Scotland's handling of virus boosts support for independence

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A torn Scottish Saltire flag hangs over the Royal Mile in Edinburgh, Scotland, Friday, Aug, 21, 2020. The handling of the coronavirus pandemic by Scottish leader Nicola Sturgeon has drawn praise, in contrast to the sometimes-chaotic approach of U.K. Prime Minister Boris Johnson. That has catapulted the idea of Scottish independence from the U.K. back up the political agenda. (AP Photo/David Cheskin)

EDINBURGH – There is wide agreement that Britain’s devastating coronavirus outbreak has been met by strong, effective political leadership. Just not from Prime Minister Boris Johnson.

While Johnson has often seemed to flounder and flip-flop his way through the biggest national crisis in decades, Scottish leader Nicola Sturgeon has won praise for her sober, straight-talking response.

The gulf between the neat, concise Sturgeon and the rumpled, rambling Johnson has catapulted the idea of Scottish independence from the United Kingdom — the long-held dream of Sturgeon’s nationalist government — back up the political agenda.

The issue appeared settled when Scottish voters rejected secession by 55%-45% in a 2014 referendum. But after Brexit and COVID-19, “there are signs that the anchors of the union are beginning to shift,” said Tom Devine, emeritus professor of history at the University of Edinburgh.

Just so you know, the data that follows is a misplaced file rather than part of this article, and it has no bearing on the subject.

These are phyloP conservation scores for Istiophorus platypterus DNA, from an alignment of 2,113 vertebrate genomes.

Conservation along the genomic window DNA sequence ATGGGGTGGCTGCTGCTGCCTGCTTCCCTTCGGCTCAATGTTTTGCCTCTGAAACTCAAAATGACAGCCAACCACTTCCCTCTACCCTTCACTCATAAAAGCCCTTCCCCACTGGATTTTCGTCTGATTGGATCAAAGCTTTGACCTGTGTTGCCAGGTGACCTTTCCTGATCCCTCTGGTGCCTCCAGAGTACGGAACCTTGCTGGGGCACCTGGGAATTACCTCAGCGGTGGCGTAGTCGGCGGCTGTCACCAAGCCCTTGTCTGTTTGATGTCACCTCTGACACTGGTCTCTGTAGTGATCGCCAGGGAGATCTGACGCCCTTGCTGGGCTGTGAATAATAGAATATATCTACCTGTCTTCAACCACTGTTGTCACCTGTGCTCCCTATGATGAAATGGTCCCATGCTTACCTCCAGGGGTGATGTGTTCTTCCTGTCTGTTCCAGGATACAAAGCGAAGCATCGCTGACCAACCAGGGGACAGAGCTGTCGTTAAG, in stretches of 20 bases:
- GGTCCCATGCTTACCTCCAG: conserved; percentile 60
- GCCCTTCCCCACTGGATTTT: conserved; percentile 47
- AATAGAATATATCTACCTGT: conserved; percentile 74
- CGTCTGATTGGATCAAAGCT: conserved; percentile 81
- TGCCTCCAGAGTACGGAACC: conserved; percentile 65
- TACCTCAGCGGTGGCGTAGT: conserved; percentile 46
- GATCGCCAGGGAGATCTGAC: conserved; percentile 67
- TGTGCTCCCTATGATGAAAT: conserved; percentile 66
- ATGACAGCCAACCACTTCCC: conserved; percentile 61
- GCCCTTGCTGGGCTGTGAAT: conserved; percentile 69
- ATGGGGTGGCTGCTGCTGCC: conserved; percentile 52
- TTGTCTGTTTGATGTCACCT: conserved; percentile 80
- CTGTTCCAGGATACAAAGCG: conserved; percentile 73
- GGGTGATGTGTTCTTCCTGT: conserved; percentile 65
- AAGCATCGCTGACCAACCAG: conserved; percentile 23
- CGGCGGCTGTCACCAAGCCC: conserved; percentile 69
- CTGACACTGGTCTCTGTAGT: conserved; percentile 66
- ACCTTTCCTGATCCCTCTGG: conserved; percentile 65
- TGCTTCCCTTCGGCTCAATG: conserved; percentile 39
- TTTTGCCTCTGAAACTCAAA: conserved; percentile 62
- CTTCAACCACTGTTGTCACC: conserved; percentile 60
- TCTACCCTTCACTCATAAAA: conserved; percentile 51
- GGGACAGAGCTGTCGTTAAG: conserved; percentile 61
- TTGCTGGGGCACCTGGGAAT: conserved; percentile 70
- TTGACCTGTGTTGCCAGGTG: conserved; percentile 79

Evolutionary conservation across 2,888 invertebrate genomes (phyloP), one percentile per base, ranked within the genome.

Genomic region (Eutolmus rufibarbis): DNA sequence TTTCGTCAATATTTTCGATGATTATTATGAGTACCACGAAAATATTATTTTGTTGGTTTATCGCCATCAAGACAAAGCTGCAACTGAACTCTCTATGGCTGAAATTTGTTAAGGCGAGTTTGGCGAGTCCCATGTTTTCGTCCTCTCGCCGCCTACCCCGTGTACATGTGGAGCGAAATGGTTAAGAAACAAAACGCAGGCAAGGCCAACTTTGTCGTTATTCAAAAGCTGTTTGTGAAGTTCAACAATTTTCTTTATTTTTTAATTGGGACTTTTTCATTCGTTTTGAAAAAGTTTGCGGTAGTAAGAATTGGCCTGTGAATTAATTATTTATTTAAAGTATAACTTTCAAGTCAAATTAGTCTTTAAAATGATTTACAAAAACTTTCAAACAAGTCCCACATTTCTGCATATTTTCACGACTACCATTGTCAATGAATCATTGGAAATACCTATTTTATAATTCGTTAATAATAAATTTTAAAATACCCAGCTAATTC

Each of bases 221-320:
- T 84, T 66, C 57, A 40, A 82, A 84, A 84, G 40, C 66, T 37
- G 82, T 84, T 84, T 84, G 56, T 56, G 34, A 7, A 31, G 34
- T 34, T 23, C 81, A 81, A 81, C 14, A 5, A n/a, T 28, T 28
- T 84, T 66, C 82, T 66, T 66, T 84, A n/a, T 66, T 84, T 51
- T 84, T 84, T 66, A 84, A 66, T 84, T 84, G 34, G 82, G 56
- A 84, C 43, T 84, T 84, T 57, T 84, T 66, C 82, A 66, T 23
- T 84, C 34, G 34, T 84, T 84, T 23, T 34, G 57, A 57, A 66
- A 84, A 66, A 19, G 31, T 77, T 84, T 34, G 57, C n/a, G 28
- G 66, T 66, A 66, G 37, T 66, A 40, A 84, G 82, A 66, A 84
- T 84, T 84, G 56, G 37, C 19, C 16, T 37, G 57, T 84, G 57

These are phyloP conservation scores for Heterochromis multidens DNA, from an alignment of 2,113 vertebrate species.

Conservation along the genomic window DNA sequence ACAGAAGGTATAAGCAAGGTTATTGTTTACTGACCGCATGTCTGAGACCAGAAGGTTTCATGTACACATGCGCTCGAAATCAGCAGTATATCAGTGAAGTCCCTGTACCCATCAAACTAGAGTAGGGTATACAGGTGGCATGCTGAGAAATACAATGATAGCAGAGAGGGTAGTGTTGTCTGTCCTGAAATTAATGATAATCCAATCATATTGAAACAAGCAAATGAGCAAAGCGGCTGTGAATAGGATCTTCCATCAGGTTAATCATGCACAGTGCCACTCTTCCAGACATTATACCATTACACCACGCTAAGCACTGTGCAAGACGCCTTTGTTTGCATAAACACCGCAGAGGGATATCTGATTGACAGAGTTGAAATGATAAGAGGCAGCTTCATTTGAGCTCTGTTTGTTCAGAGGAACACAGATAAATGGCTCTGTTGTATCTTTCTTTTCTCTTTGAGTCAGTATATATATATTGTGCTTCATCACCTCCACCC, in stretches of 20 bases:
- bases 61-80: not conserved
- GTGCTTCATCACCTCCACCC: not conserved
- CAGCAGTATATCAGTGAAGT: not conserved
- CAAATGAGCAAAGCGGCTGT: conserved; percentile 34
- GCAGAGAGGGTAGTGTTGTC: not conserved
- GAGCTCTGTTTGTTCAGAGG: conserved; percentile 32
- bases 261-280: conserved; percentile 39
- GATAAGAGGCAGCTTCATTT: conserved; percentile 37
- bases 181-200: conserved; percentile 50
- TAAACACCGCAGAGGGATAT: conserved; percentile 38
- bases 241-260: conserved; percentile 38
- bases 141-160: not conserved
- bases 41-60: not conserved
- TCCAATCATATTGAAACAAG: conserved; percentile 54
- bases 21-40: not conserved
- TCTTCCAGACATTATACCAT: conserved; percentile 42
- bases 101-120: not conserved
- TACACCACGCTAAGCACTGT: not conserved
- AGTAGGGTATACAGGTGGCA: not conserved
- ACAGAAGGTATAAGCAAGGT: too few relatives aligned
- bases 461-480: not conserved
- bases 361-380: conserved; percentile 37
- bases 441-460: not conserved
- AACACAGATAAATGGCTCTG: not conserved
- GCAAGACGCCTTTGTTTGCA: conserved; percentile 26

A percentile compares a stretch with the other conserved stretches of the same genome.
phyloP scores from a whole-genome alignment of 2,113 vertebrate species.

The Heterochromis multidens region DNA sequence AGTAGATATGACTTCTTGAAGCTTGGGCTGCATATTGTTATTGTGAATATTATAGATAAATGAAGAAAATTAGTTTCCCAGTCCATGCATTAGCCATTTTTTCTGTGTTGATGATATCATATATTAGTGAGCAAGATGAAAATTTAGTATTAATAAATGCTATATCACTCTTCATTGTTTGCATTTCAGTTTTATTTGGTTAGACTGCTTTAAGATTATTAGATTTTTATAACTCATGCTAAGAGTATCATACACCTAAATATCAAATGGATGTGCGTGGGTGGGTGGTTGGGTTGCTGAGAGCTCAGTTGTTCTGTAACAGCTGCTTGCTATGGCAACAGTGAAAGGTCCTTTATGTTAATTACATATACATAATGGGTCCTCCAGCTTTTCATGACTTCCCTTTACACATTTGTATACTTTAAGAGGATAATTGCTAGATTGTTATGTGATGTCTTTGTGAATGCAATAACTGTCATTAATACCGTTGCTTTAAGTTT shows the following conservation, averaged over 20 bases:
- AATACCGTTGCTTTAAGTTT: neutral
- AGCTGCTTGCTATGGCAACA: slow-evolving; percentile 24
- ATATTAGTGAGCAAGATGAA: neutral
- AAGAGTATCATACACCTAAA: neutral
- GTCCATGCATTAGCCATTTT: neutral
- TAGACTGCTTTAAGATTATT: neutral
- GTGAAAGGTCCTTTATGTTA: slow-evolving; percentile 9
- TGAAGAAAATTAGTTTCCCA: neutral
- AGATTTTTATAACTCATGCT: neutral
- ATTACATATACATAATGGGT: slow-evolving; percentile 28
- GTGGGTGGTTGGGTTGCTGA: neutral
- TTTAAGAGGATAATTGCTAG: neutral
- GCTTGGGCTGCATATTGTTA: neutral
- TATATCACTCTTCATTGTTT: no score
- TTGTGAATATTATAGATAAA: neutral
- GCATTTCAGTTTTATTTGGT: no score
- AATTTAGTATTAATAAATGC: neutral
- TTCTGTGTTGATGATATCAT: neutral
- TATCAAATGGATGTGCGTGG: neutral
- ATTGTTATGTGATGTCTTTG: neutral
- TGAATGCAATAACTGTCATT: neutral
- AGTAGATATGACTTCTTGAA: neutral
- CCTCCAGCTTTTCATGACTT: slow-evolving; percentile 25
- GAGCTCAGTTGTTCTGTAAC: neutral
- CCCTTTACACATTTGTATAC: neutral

Devine said Sturgeon’s government “has demonstrated it can manage the greatest catastrophe since World War II. And that suggests to some people who might have been on the edge of ‘yes’ and ‘no’ (for independence) that they could actually run a normal government.”

Recent opinion polls support that view.

“For the first time in Scottish polling history, we have supporters of independence outnumbering opponents over an extended period," said John Curtice, professor of politics at the University of Strathclyde.

One long-simmering reason is Britain’s departure from the European Union. Brexit is resented by many in Scotland, which voted strongly in 2016 to remain in the bloc. The U.K. officially left the EU on Jan. 31, although the economic break — and potential shock, if a trade deal isn’t struck between the two sides — won't occur until the end of 2020.